On January 8, 1790, George Washington delivered the first regular annual message before a joint session of Congress. He did so in the Senate chamber of Federal Hall in New York City, the provisional U.S. capitol at that time.
From Washington’s Mount Vernon Estate:
Washington was acutely aware that as the nation’s first president, he was setting precedents by defining the role of an elected national leader for citizens and legislators who were wary of executive power. As the single most visible figure in the new government, Washington had to define what it meant to be a president rather than a king, while infusing the office of the presidency with dignity, symbolism, and ceremony that would be appropriate in a republic.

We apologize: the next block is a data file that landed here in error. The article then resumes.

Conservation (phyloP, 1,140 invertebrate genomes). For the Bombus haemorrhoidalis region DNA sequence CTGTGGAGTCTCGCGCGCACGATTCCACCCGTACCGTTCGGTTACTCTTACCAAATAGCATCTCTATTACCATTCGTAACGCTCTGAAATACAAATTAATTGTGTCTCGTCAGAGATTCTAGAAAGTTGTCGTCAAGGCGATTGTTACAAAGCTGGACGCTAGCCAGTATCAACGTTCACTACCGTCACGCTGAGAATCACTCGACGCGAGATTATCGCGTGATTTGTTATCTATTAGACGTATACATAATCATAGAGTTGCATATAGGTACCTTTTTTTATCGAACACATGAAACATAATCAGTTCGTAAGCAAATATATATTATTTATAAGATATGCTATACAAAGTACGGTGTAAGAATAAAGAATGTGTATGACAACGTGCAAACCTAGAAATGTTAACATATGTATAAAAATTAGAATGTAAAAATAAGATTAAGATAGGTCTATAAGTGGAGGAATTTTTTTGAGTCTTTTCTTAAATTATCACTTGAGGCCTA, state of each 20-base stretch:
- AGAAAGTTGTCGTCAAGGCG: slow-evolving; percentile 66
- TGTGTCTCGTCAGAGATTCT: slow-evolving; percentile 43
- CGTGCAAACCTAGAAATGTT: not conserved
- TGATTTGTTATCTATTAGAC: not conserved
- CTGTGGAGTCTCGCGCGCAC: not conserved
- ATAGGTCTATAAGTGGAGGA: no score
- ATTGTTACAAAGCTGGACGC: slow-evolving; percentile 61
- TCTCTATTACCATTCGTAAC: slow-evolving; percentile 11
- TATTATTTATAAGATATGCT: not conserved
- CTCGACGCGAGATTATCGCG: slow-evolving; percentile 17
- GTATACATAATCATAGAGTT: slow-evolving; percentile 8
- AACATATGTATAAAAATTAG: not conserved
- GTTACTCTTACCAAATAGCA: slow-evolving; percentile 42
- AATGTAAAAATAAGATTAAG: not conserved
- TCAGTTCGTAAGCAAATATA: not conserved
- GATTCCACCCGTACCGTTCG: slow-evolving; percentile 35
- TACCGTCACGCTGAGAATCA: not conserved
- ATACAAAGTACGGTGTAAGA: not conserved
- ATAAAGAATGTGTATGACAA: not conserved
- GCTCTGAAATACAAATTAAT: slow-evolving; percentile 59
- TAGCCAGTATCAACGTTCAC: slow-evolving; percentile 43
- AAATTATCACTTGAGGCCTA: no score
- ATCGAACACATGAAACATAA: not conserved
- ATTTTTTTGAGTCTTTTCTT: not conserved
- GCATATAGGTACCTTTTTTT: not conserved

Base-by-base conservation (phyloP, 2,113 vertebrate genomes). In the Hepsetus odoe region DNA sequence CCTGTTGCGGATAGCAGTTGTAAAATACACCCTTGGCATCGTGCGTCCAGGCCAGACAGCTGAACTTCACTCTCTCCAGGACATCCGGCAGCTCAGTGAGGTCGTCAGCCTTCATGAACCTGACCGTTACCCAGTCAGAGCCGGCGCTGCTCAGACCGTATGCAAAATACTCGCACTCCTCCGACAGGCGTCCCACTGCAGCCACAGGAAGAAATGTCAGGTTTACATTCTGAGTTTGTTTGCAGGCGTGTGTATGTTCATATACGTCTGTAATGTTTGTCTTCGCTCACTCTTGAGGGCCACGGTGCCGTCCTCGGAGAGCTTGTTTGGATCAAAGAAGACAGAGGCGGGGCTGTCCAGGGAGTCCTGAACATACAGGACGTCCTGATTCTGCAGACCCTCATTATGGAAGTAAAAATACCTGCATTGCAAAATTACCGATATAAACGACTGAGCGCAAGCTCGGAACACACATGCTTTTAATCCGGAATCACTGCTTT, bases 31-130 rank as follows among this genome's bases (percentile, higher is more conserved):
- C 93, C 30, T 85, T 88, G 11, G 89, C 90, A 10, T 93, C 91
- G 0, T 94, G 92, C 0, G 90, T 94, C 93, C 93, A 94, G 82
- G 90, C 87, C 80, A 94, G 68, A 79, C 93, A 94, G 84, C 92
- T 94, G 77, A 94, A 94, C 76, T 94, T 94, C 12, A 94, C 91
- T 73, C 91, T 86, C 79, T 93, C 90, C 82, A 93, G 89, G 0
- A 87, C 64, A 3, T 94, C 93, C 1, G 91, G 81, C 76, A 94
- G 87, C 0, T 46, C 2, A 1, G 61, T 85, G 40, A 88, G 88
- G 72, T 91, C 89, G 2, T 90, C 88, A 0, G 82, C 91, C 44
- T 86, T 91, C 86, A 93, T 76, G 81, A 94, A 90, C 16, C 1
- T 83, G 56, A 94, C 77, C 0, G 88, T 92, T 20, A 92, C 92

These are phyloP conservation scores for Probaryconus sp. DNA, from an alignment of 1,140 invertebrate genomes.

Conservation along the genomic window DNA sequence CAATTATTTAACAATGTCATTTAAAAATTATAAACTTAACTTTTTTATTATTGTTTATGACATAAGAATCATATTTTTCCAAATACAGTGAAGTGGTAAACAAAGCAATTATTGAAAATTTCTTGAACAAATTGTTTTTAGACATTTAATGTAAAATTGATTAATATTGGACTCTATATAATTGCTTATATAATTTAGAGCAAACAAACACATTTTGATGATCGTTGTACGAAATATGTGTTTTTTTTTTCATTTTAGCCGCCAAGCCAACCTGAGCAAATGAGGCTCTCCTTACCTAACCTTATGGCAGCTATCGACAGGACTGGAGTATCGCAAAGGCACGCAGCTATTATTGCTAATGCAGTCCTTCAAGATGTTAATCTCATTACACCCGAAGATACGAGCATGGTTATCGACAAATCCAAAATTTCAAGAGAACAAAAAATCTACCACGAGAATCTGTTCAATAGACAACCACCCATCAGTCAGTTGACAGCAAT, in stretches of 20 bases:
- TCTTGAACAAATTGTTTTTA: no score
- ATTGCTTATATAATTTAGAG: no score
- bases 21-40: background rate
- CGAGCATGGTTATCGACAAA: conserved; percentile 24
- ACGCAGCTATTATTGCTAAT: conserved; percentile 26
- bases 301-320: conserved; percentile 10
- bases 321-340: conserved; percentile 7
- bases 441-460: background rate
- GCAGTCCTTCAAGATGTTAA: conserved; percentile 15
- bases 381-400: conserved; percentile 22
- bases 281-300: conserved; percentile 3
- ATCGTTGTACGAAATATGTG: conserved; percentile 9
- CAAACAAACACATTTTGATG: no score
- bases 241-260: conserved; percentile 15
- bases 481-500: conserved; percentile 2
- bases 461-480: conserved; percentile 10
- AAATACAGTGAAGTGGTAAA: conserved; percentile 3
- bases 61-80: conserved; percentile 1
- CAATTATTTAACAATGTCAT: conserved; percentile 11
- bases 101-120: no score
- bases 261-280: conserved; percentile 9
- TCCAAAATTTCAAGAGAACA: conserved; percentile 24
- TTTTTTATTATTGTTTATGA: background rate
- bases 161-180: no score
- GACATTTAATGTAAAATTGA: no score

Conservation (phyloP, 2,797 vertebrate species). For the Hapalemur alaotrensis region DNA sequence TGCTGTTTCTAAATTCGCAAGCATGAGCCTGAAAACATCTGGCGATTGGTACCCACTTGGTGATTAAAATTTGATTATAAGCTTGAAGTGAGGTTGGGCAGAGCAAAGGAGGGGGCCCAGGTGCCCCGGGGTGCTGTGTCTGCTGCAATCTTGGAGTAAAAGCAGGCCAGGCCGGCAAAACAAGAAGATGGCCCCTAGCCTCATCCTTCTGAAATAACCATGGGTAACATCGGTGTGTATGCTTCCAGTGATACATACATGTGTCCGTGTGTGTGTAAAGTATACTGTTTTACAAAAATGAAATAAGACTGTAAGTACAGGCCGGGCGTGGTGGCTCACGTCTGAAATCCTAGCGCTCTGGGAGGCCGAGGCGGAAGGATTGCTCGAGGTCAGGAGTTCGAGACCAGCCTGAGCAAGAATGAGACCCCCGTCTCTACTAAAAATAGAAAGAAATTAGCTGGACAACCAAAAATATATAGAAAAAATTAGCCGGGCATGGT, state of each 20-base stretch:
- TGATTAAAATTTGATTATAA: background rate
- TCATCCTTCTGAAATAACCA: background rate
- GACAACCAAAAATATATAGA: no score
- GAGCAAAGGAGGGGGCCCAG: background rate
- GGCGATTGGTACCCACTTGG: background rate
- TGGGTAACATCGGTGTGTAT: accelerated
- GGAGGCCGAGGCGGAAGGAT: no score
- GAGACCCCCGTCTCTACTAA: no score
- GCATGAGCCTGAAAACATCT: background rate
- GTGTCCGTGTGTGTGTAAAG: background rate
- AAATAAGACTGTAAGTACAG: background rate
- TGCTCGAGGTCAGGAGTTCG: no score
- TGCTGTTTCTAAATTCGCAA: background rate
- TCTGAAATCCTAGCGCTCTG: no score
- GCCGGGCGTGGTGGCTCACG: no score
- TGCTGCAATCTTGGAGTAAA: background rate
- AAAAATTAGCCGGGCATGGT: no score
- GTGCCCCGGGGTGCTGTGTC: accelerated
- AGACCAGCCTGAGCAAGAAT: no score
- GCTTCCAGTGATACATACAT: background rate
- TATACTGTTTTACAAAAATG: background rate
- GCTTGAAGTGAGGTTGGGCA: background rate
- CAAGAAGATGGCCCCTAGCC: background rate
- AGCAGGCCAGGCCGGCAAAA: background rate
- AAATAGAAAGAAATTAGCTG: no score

The entire nation scrutinized Washington’s every action, from his choice of clothing to his interactions with Congress. He was well aware of the importance of his actions. “I have no conception of a more delicate task, than that, which is imposed by the Constitution on the Executive,” he wrote, adding, “So necessary is it, at this crisis, to conciliate the good will of the People: and so impossible is it, in my judgment, to build the edifice of public happiness, but upon their affections.”
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